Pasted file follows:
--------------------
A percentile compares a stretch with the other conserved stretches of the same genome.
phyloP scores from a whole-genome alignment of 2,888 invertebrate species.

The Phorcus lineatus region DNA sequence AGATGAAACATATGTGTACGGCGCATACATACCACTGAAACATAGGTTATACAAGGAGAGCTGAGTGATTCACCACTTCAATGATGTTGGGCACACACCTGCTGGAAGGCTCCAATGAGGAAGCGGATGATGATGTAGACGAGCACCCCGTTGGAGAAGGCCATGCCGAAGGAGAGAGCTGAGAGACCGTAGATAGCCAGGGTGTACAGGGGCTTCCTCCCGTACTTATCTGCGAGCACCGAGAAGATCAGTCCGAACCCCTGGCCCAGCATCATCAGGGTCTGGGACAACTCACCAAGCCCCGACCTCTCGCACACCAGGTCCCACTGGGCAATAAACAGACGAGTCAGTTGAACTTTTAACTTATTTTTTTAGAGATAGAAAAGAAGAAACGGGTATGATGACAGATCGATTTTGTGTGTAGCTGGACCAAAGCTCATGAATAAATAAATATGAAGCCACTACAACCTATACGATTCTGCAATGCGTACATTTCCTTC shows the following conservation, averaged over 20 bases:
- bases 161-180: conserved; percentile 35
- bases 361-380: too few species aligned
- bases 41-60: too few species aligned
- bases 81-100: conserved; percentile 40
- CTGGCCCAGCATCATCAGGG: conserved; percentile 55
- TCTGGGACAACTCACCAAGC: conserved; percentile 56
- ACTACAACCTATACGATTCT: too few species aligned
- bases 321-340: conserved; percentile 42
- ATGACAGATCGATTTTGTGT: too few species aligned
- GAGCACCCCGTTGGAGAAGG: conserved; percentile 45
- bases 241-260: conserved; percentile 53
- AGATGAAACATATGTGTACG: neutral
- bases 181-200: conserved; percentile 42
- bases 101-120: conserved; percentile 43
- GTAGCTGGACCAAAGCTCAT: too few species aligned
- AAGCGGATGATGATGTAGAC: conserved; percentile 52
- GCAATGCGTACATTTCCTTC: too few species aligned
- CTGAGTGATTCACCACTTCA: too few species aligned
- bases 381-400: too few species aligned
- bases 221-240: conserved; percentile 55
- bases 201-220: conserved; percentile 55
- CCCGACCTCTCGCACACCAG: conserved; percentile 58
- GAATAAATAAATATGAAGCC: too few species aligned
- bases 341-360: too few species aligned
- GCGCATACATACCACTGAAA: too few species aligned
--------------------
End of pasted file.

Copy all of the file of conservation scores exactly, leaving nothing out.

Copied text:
A percentile compares a stretch with the other conserved stretches of the same genome.
phyloP scores from a whole-genome alignment of 2,888 invertebrate species.

The Phorcus lineatus region DNA sequence AGATGAAACATATGTGTACGGCGCATACATACCACTGAAACATAGGTTATACAAGGAGAGCTGAGTGATTCACCACTTCAATGATGTTGGGCACACACCTGCTGGAAGGCTCCAATGAGGAAGCGGATGATGATGTAGACGAGCACCCCGTTGGAGAAGGCCATGCCGAAGGAGAGAGCTGAGAGACCGTAGATAGCCAGGGTGTACAGGGGCTTCCTCCCGTACTTATCTGCGAGCACCGAGAAGATCAGTCCGAACCCCTGGCCCAGCATCATCAGGGTCTGGGACAACTCACCAAGCCCCGACCTCTCGCACACCAGGTCCCACTGGGCAATAAACAGACGAGTCAGTTGAACTTTTAACTTATTTTTTTAGAGATAGAAAAGAAGAAACGGGTATGATGACAGATCGATTTTGTGTGTAGCTGGACCAAAGCTCATGAATAAATAAATATGAAGCCACTACAACCTATACGATTCTGCAATGCGTACATTTCCTTC shows the following conservation, averaged over 20 bases:
- bases 161-180: conserved; percentile 35
- bases 361-380: too few species aligned
- bases 41-60: too few species aligned
- bases 81-100: conserved; percentile 40
- CTGGCCCAGCATCATCAGGG: conserved; percentile 55
- TCTGGGACAACTCACCAAGC: conserved; percentile 56
- ACTACAACCTATACGATTCT: too few species aligned
- bases 321-340: conserved; percentile 42
- ATGACAGATCGATTTTGTGT: too few species aligned
- GAGCACCCCGTTGGAGAAGG: conserved; percentile 45
- bases 241-260: conserved; percentile 53
- AGATGAAACATATGTGTACG: neutral
- bases 181-200: conserved; percentile 42
- bases 101-120: conserved; percentile 43
- GTAGCTGGACCAAAGCTCAT: too few species aligned
- AAGCGGATGATGATGTAGAC: conserved; percentile 52
- GCAATGCGTACATTTCCTTC: too few species aligned
- CTGAGTGATTCACCACTTCA: too few species aligned
- bases 381-400: too few species aligned
- bases 221-240: conserved; percentile 55
- bases 201-220: conserved; percentile 55
- CCCGACCTCTCGCACACCAG: conserved; percentile 58
- GAATAAATAAATATGAAGCC: too few species aligned
- bases 341-360: too few species aligned
- GCGCATACATACCACTGAAA: too few species aligned